Architects: Chance de Silva
Location: London, United Kingdom
Area: 1,237 sq ft
Photographs by: Courtesy of Chance de Silva
VEX House by Chance de Silva Architects
The VEX House is a unique building in London designed by Chance de Silva architects. It’s design uses a composition of music and architecture to create a unique construction. It was designed in collaboration with Erik Satie’s piano piece “Vexations” which is also where the inspiration from the name came from. The round sections of the house reference the loops of the repetitive piano music.
Vex is a unique architecture/sound collaboration. It is an in situ concrete house which arose out of the collaboration between musician Robin Rimbaud (known as ‘Scanner’) and architects Chance de Silva.
Music and architecture both take as their starting point Erik Satie’s ‘Vexations’ – a looping, repetitive piano work that lasts around 18 hours in continuous performance.
This is to our knowledge the first architecture/sound collaboration of this type since Le Corbusier/Xenakis/Varèse’s Philips Pavilion of 1958. (In that it was envisaged as an integrated design collaboration, with the music and architecture symbiotic and made in parallel, rather than the sound added later as an installation in an existing building).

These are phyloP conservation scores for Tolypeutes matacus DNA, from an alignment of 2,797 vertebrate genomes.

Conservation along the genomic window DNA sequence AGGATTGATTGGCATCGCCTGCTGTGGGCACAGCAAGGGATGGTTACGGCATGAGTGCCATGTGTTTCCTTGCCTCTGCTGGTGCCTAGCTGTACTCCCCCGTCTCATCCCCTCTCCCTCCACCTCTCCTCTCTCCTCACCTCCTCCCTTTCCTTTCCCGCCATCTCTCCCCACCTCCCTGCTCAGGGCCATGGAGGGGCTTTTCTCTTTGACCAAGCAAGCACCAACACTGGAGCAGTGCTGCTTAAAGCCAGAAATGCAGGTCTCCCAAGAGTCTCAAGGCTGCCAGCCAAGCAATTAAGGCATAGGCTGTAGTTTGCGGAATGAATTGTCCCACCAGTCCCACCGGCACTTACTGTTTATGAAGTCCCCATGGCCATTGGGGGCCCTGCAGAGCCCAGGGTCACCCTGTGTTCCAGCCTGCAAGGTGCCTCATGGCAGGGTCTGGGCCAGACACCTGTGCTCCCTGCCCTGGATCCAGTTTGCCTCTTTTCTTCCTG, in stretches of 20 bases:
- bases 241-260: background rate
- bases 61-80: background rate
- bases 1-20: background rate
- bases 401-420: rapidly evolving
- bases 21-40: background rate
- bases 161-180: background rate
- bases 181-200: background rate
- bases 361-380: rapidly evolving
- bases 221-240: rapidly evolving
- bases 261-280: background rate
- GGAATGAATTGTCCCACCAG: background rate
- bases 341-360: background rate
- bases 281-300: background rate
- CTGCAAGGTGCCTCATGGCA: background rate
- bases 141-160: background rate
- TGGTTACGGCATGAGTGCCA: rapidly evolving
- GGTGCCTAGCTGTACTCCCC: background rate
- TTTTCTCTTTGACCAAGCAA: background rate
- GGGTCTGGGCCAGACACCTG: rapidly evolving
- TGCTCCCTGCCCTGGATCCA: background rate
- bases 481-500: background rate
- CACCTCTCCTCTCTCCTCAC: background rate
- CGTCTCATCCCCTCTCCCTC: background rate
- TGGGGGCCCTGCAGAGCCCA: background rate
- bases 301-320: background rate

Creating the continuously changing, fluted exterior concrete required formidable craftsmanship in making the boat-like formwork.
Internally, exposed concrete ceilings, elements of wall and a single elliptical column create a warm, cavelike feel – although the building is paradoxically very light with window positions responding to Satie’s musical score as well as contextual and sunlight parameters.
Wherever an upper floor is ‘pulled back’ from the one below a crescent-shaped rooflight results. Where an upper floor overlaps the one below, there is a reflective soffit of galvanised steel.
The building is a very bold addition to a London conservation area (of predominantly Victorian houses). It nudges forward of the historic building line to give views down the street, capture sunshine around the clock, and look out towards a local landmark church.
The building is triple-glazed, highly insulated and, with very good thermal mass from the concrete, has a simply-controlled internal environment using an efficient condensing gas boiler and underfloor heating.
Sound is incorporated in a hardwired Sonos system controlled from iPod or mobile phone.
–Chance de Silva
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